Transcript for Manufacturing the Future Conference 2015 - Interview with Tim Foster

Manufacturing the Future Conference 2015 – interview with Tim Foster

I’m Tim Foster, I am the Professor of Food Structure at the University of Nottingham and also the Centre Director for the EPSRC Centre for Innovative Manufacturing in Food.

Food engineering is important to UK manufacturing because it’s the largest manufacturing industry that the UK has and food is something that we all eat and what we need to be doing is eating in a healthy way and creating foods of the future that have healthy structures will enable us to do that. 

Some of the challenges that we have got, are challenges that have been given to us by industry in pre-competitive statements that the UK industry, food industries, have come together on and agreed on.  What we are wanting to do and are doing is to meet those needs by creating new innovative solutions, through engineering, and that’s engineering of materials, products and processes and also doing it in a sustainable and resilient way to meet the needs, not only of now, but of the future generations.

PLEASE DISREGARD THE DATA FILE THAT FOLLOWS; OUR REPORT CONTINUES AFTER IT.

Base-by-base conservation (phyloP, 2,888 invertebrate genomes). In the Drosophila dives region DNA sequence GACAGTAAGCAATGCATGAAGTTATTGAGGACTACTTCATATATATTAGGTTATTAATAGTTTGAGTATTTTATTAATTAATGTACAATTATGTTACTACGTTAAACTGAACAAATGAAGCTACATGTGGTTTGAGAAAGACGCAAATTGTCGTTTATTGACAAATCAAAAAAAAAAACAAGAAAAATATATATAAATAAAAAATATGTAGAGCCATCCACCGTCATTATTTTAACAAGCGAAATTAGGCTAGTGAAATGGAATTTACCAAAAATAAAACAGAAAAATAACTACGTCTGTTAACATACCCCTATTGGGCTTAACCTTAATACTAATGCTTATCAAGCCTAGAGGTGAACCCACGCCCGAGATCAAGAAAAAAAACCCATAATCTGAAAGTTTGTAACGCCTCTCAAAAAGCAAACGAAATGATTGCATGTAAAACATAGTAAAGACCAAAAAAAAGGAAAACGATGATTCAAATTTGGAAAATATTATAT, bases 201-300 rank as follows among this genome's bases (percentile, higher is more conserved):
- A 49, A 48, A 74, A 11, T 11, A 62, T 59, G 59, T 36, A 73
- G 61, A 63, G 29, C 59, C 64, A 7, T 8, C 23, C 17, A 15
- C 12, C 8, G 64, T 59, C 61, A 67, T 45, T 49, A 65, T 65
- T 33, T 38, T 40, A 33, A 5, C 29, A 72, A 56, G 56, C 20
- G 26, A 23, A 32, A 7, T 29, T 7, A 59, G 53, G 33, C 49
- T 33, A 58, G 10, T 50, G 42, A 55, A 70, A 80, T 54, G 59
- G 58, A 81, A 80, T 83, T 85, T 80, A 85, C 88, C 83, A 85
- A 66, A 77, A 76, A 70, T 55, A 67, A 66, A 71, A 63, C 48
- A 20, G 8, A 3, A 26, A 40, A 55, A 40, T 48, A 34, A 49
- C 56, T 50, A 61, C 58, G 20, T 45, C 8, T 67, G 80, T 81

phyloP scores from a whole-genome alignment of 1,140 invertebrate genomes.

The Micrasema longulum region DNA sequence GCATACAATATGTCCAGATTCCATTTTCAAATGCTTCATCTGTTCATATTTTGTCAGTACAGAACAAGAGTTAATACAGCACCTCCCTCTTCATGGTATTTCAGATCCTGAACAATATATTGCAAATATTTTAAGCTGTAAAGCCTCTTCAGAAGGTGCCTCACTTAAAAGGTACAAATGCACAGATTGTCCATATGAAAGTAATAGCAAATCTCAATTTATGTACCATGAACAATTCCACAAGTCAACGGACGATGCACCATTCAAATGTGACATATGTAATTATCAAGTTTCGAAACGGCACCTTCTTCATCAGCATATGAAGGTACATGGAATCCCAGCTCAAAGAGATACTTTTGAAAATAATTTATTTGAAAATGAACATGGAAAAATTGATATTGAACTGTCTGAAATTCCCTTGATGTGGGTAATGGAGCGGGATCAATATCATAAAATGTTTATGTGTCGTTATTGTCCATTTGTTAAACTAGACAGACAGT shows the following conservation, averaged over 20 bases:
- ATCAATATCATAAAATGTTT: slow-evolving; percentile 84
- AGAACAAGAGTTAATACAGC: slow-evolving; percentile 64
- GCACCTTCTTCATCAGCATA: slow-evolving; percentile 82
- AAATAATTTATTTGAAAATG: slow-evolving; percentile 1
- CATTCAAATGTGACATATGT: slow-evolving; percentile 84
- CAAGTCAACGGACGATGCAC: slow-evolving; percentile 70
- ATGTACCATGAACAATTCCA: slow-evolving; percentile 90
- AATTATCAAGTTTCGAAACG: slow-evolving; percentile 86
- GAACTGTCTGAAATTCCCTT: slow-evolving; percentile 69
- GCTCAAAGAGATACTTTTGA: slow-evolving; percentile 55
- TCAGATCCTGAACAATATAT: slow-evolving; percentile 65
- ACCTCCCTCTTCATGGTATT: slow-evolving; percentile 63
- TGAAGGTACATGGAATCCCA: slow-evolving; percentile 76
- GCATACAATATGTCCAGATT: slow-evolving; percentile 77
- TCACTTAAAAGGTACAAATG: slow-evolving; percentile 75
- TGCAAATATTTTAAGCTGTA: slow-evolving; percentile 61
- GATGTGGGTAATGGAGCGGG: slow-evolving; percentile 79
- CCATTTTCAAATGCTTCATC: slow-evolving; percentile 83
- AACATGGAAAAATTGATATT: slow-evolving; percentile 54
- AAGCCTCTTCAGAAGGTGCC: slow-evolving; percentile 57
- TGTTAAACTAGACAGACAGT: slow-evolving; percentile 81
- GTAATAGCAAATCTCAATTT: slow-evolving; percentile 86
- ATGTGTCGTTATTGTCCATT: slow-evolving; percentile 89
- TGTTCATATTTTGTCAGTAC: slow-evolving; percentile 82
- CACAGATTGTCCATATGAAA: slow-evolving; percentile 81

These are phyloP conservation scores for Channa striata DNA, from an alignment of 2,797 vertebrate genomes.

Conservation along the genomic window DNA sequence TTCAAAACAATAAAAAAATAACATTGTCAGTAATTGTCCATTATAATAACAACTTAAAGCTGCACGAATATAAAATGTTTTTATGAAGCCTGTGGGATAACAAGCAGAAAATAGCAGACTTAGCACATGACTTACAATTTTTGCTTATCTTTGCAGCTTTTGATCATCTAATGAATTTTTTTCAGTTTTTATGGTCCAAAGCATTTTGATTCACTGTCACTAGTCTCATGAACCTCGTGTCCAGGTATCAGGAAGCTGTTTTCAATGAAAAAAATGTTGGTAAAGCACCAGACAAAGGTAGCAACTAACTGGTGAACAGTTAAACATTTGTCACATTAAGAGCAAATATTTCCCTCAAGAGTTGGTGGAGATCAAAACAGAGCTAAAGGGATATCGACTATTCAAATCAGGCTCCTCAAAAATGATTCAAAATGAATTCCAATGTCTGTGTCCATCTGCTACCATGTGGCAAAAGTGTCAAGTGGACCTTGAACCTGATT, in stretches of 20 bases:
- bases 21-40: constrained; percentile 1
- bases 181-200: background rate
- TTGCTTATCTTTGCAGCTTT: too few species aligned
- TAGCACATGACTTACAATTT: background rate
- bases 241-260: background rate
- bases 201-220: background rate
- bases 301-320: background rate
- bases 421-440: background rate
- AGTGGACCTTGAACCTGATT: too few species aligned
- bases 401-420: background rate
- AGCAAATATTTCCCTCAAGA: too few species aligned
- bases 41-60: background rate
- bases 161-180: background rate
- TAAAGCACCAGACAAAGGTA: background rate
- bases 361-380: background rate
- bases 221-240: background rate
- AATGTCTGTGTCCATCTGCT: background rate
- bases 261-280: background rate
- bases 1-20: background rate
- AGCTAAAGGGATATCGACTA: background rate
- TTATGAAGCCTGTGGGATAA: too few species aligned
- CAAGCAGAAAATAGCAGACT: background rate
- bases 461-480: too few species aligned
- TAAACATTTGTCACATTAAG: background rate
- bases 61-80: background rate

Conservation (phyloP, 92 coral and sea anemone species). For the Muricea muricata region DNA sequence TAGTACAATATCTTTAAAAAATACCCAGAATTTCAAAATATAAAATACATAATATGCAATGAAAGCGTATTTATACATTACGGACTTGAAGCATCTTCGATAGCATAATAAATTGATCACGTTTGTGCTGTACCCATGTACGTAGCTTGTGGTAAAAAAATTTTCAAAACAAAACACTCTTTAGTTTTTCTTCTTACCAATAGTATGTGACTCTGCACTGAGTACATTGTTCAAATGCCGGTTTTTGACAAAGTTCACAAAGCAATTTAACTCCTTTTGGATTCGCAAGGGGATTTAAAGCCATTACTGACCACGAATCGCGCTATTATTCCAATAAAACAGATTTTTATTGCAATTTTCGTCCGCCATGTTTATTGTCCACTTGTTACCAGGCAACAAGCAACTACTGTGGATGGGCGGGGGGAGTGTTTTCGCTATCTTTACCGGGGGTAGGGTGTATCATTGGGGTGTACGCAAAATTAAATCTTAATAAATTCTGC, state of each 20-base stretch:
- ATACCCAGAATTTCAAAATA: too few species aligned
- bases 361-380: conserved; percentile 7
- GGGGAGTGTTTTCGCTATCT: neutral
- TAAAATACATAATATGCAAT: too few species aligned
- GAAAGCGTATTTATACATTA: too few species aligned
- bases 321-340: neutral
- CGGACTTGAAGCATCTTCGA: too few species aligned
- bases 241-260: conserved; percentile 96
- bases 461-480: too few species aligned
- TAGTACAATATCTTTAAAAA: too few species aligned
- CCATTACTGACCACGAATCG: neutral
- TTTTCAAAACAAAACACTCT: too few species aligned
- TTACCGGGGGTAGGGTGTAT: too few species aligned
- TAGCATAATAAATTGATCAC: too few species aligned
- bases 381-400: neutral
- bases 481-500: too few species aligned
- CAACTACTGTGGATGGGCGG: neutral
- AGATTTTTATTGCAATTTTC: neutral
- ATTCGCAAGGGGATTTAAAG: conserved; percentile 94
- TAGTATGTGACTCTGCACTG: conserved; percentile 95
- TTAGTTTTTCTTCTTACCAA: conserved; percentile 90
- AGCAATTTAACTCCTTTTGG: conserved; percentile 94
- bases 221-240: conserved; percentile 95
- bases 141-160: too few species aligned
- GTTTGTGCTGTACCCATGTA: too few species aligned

One of the things that we have done is to try and unpick the manufacturing of the biscuit.  Most people enjoy eating biscuits, I’ve just had one in the coffee break, probably not that good for me if I eat too many.  So what we have said is, can we recreate the structure of a biscuit that people will still enjoy eating, but with healthier ingredients and if we can do that then what impact does that have on the manufacturing process and therefore re-engineering the biscuit manufacturing process is something that’s really exciting us.  We are doing that with biscuits, we are also starting to do it with bread and cakes and we will do it with other food products moving forward.

The Centre that we have was funded as part of the SIM call in 2012.  The direct money coming into the Centre from EPSRC is £4.3 million.  The universities, three universities that are involved Loughborough University, University of Birmingham and my university, the University of Nottingham, are giving an extra £1.1 million in terms of studentship money.  So we a have cohort of researchers of 20 PhDs and 10 post doc researchers.  They have their individual projects but those projects then get cascaded into delivering against the big grand challenges that industry has identified.